It depends somewhat on what you mean by 'near term interpretability' - if you apply that term to research into, for example, improving the stability and ability to access the 'inner world models' held by large opaque langauge models like GPT-3, then there's a strong argument that ML based 'interpretability' research might be one of the best ways of directly working on alignment research,
And see this discussion for more,
Evan Hubinger: +1 I continue to think that language model transparency research is the single most valuable current research direction within the class of standard ML research, for similar reasons to what Eliezer said above.
Ajeya Cotra: Thanks! I'm also excited about language model transparency, and would love to find ways to make it more tractable as a research statement / organizing question for a field. I'm not personally excited about the connotations of transparency because it evokes the neuroscience-y interpretability tools, which don't feel scalable to situations when we don't get the concepts the model is using, and I'm very interested in finding slogans to keep researchers focused on the superhuman stuff.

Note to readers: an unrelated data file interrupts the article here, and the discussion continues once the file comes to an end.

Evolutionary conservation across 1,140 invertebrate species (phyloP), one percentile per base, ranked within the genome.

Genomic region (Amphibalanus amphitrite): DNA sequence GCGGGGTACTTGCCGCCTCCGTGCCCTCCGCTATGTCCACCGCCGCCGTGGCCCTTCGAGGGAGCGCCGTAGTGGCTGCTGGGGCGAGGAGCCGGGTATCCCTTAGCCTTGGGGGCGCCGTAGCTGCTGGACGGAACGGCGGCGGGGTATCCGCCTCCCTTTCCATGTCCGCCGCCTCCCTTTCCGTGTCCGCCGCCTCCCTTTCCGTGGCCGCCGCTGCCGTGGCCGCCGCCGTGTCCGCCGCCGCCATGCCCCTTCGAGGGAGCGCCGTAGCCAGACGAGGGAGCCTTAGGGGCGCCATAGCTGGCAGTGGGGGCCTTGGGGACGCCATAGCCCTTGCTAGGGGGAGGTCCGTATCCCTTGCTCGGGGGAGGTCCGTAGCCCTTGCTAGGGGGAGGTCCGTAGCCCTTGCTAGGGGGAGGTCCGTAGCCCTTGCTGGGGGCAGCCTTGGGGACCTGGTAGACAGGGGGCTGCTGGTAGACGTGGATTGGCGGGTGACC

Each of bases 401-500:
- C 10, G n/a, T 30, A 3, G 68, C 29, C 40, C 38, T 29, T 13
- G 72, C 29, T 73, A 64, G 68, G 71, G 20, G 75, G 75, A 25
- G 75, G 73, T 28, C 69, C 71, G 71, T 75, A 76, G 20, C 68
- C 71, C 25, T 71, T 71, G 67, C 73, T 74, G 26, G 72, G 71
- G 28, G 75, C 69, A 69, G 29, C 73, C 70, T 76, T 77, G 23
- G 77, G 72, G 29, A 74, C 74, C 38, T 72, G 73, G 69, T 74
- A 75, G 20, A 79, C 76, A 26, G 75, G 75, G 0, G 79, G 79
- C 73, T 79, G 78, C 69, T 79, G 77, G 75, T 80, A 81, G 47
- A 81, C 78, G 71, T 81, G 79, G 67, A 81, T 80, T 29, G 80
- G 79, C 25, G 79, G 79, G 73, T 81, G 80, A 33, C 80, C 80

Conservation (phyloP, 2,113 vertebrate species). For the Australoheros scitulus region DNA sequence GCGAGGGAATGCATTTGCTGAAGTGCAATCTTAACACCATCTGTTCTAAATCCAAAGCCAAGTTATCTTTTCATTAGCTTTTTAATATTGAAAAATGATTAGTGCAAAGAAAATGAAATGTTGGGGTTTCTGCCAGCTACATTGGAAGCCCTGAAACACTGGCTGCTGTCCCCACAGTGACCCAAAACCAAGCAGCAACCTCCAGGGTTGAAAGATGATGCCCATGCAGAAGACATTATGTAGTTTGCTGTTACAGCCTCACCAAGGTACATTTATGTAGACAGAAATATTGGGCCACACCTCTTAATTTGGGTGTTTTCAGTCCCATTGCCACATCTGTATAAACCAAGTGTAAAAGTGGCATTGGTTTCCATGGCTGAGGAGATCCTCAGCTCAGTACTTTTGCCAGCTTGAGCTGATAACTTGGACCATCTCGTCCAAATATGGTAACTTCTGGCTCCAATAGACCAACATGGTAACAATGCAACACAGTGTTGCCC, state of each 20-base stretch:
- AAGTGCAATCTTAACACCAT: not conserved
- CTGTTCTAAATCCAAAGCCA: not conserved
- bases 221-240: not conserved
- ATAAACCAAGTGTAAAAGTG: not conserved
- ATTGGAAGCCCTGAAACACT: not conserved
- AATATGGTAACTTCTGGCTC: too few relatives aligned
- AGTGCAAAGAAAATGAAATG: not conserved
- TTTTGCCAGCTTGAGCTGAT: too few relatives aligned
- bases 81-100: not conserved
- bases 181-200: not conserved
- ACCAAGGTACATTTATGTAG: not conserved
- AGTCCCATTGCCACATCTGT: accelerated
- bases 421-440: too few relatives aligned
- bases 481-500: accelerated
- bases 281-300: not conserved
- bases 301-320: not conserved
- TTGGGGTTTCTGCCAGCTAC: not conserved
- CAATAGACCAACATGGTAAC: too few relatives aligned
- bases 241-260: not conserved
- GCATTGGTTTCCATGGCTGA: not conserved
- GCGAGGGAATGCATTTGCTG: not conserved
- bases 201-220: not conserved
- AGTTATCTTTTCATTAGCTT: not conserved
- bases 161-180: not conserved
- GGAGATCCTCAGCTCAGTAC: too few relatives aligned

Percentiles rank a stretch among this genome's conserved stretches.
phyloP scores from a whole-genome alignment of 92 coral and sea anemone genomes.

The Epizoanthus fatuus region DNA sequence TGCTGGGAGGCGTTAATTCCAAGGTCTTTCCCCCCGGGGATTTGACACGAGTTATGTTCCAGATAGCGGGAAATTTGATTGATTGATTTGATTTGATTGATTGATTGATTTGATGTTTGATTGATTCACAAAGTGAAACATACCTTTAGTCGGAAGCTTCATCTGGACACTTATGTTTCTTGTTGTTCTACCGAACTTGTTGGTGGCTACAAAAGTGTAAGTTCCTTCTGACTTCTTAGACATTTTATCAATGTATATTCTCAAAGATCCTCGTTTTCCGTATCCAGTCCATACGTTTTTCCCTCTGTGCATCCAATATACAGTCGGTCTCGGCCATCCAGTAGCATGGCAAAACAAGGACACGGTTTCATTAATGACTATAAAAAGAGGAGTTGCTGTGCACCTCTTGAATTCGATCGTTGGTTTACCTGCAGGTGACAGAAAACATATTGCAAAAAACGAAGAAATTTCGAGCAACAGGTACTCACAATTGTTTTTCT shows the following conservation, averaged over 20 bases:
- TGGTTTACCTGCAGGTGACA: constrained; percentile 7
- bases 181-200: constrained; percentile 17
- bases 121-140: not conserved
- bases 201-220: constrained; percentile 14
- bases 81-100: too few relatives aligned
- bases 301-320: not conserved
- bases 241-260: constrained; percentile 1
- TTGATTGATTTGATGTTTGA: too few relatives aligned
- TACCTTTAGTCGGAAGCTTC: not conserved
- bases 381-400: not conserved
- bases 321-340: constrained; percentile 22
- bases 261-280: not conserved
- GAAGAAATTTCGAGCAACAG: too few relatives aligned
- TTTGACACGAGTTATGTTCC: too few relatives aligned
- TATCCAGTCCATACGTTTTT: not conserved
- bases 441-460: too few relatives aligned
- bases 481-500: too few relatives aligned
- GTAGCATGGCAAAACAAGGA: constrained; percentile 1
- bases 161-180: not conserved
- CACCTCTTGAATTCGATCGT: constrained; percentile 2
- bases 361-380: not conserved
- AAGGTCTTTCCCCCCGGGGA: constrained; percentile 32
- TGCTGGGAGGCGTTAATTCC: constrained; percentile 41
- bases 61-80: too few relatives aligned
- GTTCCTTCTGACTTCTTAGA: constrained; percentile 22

So language model transparency/interpretability tools might be useful on the basis of pro 2) and also 1) to some extent, because it will help build tools for intereting TAI systems and alos help align them ahead of time.
1. Most importantly, the more we align systems ahead of time, the more likely that researchers will be able to put thought and consideration into new issues like treacherous turns, rather than spending all their time putting out fires.
2. We can build practical know-how and infrastructure for alignment techniques like learning from human feedback.
3. As the world gets progressively faster and crazier, we’ll have better AI assistants helping us to navigate the world.
4. It improves our chances of discovering or verifying a long-term or “full” alignment solution.